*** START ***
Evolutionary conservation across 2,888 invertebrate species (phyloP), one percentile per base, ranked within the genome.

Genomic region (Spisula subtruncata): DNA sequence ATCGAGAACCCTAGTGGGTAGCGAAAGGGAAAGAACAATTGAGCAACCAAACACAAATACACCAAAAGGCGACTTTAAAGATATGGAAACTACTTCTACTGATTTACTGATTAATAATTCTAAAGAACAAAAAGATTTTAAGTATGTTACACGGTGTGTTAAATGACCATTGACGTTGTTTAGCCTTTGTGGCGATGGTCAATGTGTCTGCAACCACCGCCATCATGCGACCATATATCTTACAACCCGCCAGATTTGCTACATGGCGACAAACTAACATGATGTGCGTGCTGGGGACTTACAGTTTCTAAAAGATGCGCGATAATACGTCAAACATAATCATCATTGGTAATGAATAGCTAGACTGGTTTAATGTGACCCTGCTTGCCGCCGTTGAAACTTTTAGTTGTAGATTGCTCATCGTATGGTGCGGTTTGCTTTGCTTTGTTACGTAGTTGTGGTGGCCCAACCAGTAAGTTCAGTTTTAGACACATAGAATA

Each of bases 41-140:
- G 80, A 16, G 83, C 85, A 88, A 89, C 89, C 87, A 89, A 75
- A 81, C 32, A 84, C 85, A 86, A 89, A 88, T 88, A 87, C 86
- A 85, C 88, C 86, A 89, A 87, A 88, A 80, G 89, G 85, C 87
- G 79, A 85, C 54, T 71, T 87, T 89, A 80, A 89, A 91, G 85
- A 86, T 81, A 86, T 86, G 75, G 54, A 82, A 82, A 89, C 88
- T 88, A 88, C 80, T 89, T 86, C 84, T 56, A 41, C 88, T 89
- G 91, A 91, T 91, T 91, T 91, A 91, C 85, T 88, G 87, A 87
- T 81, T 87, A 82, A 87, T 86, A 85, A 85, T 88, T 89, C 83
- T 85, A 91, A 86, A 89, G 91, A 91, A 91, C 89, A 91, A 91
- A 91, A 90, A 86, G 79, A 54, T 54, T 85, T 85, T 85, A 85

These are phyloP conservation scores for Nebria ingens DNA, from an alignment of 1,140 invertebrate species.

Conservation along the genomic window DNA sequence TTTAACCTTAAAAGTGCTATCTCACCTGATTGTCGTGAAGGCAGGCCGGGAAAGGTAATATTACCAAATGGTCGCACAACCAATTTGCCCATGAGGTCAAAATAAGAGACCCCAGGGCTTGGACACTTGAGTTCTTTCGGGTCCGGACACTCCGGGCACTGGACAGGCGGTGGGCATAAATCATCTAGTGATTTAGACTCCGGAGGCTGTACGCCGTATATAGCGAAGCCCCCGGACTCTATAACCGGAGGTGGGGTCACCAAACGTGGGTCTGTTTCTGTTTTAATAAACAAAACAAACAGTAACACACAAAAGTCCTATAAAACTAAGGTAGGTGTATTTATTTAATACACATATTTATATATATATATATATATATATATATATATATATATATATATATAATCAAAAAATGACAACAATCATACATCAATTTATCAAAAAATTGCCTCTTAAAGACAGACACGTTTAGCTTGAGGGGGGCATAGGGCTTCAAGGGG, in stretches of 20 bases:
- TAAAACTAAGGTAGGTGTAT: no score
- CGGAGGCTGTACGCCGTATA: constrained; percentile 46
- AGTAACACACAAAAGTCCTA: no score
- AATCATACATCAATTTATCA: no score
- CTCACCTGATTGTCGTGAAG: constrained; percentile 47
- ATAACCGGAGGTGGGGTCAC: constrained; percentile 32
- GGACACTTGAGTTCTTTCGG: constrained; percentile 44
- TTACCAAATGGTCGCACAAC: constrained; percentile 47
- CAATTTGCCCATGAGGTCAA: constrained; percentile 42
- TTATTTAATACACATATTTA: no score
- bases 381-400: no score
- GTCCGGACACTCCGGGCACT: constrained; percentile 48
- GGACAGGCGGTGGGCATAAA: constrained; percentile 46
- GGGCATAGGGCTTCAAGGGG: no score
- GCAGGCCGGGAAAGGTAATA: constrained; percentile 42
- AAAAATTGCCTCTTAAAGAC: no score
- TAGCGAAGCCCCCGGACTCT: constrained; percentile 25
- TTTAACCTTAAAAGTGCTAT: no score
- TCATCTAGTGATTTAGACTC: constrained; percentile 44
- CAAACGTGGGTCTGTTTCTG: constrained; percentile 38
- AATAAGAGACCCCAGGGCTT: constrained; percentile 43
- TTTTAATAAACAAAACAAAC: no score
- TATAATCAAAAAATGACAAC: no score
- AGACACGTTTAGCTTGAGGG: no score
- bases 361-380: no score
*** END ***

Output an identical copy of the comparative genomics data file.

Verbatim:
Evolutionary conservation across 2,888 invertebrate species (phyloP), one percentile per base, ranked within the genome.

Genomic region (Spisula subtruncata): DNA sequence ATCGAGAACCCTAGTGGGTAGCGAAAGGGAAAGAACAATTGAGCAACCAAACACAAATACACCAAAAGGCGACTTTAAAGATATGGAAACTACTTCTACTGATTTACTGATTAATAATTCTAAAGAACAAAAAGATTTTAAGTATGTTACACGGTGTGTTAAATGACCATTGACGTTGTTTAGCCTTTGTGGCGATGGTCAATGTGTCTGCAACCACCGCCATCATGCGACCATATATCTTACAACCCGCCAGATTTGCTACATGGCGACAAACTAACATGATGTGCGTGCTGGGGACTTACAGTTTCTAAAAGATGCGCGATAATACGTCAAACATAATCATCATTGGTAATGAATAGCTAGACTGGTTTAATGTGACCCTGCTTGCCGCCGTTGAAACTTTTAGTTGTAGATTGCTCATCGTATGGTGCGGTTTGCTTTGCTTTGTTACGTAGTTGTGGTGGCCCAACCAGTAAGTTCAGTTTTAGACACATAGAATA

Each of bases 41-140:
- G 80, A 16, G 83, C 85, A 88, A 89, C 89, C 87, A 89, A 75
- A 81, C 32, A 84, C 85, A 86, A 89, A 88, T 88, A 87, C 86
- A 85, C 88, C 86, A 89, A 87, A 88, A 80, G 89, G 85, C 87
- G 79, A 85, C 54, T 71, T 87, T 89, A 80, A 89, A 91, G 85
- A 86, T 81, A 86, T 86, G 75, G 54, A 82, A 82, A 89, C 88
- T 88, A 88, C 80, T 89, T 86, C 84, T 56, A 41, C 88, T 89
- G 91, A 91, T 91, T 91, T 91, A 91, C 85, T 88, G 87, A 87
- T 81, T 87, A 82, A 87, T 86, A 85, A 85, T 88, T 89, C 83
- T 85, A 91, A 86, A 89, G 91, A 91, A 91, C 89, A 91, A 91
- A 91, A 90, A 86, G 79, A 54, T 54, T 85, T 85, T 85, A 85

These are phyloP conservation scores for Nebria ingens DNA, from an alignment of 1,140 invertebrate species.

Conservation along the genomic window DNA sequence TTTAACCTTAAAAGTGCTATCTCACCTGATTGTCGTGAAGGCAGGCCGGGAAAGGTAATATTACCAAATGGTCGCACAACCAATTTGCCCATGAGGTCAAAATAAGAGACCCCAGGGCTTGGACACTTGAGTTCTTTCGGGTCCGGACACTCCGGGCACTGGACAGGCGGTGGGCATAAATCATCTAGTGATTTAGACTCCGGAGGCTGTACGCCGTATATAGCGAAGCCCCCGGACTCTATAACCGGAGGTGGGGTCACCAAACGTGGGTCTGTTTCTGTTTTAATAAACAAAACAAACAGTAACACACAAAAGTCCTATAAAACTAAGGTAGGTGTATTTATTTAATACACATATTTATATATATATATATATATATATATATATATATATATATATATATAATCAAAAAATGACAACAATCATACATCAATTTATCAAAAAATTGCCTCTTAAAGACAGACACGTTTAGCTTGAGGGGGGCATAGGGCTTCAAGGGG, in stretches of 20 bases:
- TAAAACTAAGGTAGGTGTAT: no score
- CGGAGGCTGTACGCCGTATA: constrained; percentile 46
- AGTAACACACAAAAGTCCTA: no score
- AATCATACATCAATTTATCA: no score
- CTCACCTGATTGTCGTGAAG: constrained; percentile 47
- ATAACCGGAGGTGGGGTCAC: constrained; percentile 32
- GGACACTTGAGTTCTTTCGG: constrained; percentile 44
- TTACCAAATGGTCGCACAAC: constrained; percentile 47
- CAATTTGCCCATGAGGTCAA: constrained; percentile 42
- TTATTTAATACACATATTTA: no score
- bases 381-400: no score
- GTCCGGACACTCCGGGCACT: constrained; percentile 48
- GGACAGGCGGTGGGCATAAA: constrained; percentile 46
- GGGCATAGGGCTTCAAGGGG: no score
- GCAGGCCGGGAAAGGTAATA: constrained; percentile 42
- AAAAATTGCCTCTTAAAGAC: no score
- TAGCGAAGCCCCCGGACTCT: constrained; percentile 25
- TTTAACCTTAAAAGTGCTAT: no score
- TCATCTAGTGATTTAGACTC: constrained; percentile 44
- CAAACGTGGGTCTGTTTCTG: constrained; percentile 38
- AATAAGAGACCCCAGGGCTT: constrained; percentile 43
- TTTTAATAAACAAAACAAAC: no score
- TATAATCAAAAAATGACAAC: no score
- AGACACGTTTAGCTTGAGGG: no score
- bases 361-380: no score